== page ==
Titanium Uses – Titanium Processing Center
Titanium has many desirable properties which make it widely used
Titanium’s many desirable properties have made it the metal of choice in many industries. No other engineering metal has risen so swiftly to pre-eminence in critical and demanding applications. Titanium and its alloys have proven to be technically superior in a wide variety of industrial and commercial applications in such fields as aerospace, architecture, sporting equipment, military hardware, watch making, eyewear, medical implants, dental products and more.
The physiological inertness of titanium makes it available as a replacement for bones and cartilage in a variety of surgeries. Titanium is used for heart valves, pace makers, dental implants, artificial hips and joints. Titanium is also used in surgery equipment and wheelchairs. Titanium is used in metallic alloys as a substitute for aluminum because of its strength and lightweight, along with its heat and corrosion resistance. Alloyed with aluminum and vanadium (aircraft grade titanium 6.4), titanium is used in aircraft for firewalls, outer skin, landing-gear components, hydraulic tubing, and engine supports. The compressor blades, disks, and housing of jet engines are also made of titanium. A commercial jet transport uses between 3500 and 12000 kg (7000 and 25000 pounds) of the metal. A supersonic transport uses much more, between 14 to 45 metric tons of titanium. The use of titanium has made space exploration possible. The Mercury, Gemini, and Apollo capsules were made largely of the metal. The space shuttle has many titanium parts as well as the international space station. Titanium is also widely used in military hardware such as jet fighters, missiles, tanks, ships and submarines.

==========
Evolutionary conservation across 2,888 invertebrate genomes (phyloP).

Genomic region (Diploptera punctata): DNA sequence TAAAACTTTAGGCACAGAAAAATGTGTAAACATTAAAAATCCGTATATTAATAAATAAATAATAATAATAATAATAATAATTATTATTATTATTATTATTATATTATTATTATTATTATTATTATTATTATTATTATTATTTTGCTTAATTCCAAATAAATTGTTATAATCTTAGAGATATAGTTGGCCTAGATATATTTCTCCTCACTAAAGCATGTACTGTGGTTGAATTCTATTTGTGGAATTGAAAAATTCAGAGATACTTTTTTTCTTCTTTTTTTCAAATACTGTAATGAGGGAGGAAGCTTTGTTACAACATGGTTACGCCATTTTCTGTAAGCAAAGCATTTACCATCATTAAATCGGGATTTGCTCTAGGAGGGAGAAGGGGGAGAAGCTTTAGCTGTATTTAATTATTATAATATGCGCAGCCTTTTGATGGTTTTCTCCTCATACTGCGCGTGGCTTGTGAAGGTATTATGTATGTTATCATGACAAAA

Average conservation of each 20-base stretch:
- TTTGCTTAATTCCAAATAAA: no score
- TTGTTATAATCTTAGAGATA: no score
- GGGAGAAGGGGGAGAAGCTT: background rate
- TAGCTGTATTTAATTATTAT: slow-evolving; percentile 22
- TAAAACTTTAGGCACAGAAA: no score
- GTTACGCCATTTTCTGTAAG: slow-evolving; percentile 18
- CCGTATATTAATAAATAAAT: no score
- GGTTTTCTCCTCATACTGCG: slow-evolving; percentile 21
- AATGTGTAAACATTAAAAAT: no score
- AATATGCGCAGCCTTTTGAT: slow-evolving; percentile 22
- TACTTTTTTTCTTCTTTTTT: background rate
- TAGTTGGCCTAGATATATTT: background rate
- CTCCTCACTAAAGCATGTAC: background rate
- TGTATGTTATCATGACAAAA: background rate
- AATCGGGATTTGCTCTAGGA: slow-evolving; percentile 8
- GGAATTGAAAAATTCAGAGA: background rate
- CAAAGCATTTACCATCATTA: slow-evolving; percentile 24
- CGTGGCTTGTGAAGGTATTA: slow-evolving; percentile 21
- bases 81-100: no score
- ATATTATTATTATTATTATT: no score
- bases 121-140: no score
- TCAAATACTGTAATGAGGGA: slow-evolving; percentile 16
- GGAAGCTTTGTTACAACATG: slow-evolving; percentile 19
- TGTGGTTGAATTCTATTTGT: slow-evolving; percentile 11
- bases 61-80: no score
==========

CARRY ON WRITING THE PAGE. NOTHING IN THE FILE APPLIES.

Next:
Titanium dioxide (TiO2) is extensively used for both house and artist’s paint because it is permanent and has a good covering power. Titanium paint is an excellent reflector of infrared, and is widely used in solar observatories where heat causes poor visibility. Titanium dioxide is also common in the production of pigments for paper, plastics, rubber, cosmetics, textiles, glass and ceramics. Titanium is used in heat exchangers and in desalinization plants because of its outstanding ability to withstand saltwater and atmospheric corrosion (regardless of pollutants). This also explains why it provides total reliability in many marine or naval applications. In metallurgy, titanium alloys are employed as deoxidizers and denitrogenizers to remove oxygen and nitrogen from molten metals.